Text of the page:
Ballooning backlog, endless delays
In Israel alone, the U.S. Embassy has a passport backlog of 15,000 applications, according to The Jerusalem Post. American Citizens Abroad, an advocacy organization for U.S. expats, sent an official request to the State Department in October 2020 to prioritize Americans’ access to consular services abroad, “but people are still experiencing delays,” said the organization’s executive director, Marylouise Serrato.
In Mexico, which is believed to have more American expats than any other country, a recent search on the appointment database for the U.S. Embassy in Mexico City showed zero available appointments for passport services, even with emergency circumstances (appointments from July onward have not yet been released).
At the U.S. Embassy in London, the availability of appointments for both in-person passport renewals and obtaining an official record of a child’s claim to U.S. citizenship, known as a Consular Report of Birth Abroad, plummeted when Britain went back into lockdown last fall. Amanda Brill, a London-based U.S. immigration attorney, said that since November, appointments have been nonexistent for both. “You can imagine that if you’re a U.S. citizen and you’ve had a baby in the past six months, it is frustrating at best and incredibly stressful for citizens returning to America,” she said.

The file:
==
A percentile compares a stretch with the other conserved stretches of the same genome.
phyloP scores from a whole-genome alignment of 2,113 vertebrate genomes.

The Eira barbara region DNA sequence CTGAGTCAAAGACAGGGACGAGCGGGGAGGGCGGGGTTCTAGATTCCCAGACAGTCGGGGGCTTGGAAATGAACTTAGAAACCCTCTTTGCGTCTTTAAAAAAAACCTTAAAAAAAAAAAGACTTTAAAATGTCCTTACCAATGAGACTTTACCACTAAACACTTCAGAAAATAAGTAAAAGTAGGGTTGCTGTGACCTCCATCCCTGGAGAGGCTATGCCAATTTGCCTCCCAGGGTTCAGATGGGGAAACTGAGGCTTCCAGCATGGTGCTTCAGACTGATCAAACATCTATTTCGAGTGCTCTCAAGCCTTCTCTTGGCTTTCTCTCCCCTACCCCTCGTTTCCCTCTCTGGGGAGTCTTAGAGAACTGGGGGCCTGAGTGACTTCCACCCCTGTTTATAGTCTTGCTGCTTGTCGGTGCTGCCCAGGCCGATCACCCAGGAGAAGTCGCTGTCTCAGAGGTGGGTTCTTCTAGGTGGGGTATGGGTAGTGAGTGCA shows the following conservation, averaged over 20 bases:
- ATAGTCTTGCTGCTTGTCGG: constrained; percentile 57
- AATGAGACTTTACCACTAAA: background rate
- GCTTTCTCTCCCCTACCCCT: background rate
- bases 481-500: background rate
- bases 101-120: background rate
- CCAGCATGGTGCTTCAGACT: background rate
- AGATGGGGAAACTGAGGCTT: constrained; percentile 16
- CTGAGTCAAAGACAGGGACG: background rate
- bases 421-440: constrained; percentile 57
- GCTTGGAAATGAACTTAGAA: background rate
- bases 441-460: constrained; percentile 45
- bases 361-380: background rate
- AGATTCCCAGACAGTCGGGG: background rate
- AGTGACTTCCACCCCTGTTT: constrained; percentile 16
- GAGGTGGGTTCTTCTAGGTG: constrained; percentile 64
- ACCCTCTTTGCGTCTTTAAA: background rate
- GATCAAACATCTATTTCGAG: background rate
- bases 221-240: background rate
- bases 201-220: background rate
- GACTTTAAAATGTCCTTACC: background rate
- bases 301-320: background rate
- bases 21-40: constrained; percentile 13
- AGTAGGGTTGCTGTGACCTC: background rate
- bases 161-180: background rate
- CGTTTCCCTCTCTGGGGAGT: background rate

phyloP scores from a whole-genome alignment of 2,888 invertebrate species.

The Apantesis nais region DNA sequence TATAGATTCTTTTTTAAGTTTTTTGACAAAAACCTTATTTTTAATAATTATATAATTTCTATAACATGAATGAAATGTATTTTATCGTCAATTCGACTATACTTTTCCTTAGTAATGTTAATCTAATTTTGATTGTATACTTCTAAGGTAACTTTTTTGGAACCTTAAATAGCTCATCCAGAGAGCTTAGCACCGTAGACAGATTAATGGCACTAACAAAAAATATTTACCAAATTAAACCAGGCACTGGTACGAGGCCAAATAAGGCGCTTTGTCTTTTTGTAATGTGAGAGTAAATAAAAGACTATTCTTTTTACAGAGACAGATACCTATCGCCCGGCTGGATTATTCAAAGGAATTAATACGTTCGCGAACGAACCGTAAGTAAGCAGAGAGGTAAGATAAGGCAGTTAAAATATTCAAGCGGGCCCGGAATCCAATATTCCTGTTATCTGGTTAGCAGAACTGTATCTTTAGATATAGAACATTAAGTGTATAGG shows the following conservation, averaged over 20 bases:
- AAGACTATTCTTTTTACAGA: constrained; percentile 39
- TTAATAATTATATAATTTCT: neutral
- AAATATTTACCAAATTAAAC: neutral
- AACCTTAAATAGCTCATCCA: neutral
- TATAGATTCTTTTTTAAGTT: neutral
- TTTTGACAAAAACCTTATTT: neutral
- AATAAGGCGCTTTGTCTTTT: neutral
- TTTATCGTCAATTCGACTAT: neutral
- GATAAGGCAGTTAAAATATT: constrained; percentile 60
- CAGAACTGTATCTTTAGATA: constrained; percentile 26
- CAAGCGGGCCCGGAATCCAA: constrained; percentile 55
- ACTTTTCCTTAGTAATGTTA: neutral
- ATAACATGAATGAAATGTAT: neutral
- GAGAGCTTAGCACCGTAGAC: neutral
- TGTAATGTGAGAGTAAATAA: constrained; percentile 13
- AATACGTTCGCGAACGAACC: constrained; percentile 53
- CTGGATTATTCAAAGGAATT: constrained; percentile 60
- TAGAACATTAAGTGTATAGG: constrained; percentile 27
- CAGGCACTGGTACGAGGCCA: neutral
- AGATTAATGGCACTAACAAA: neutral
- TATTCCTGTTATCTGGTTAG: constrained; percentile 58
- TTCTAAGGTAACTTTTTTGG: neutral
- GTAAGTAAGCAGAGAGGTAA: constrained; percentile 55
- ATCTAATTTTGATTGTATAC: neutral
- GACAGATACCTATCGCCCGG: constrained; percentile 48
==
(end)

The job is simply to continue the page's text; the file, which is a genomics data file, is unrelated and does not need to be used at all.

And as of early April, 75 percent of U.S. consulates abroad remained at least partially closed. The State Department will not release numbers on how many Americans are awaiting passport appointments around the world, but the size of the backlog for interviews for approved U.S. immigration visas — which are also handled by the State Department and have been affected by the same slowdown — gives a sense of the challenge. In January 2020, there was a backlog of 75,000 immigrant visas for those wishing to come to the United States; as of February 2021, the backlog had ballooned to 473,000.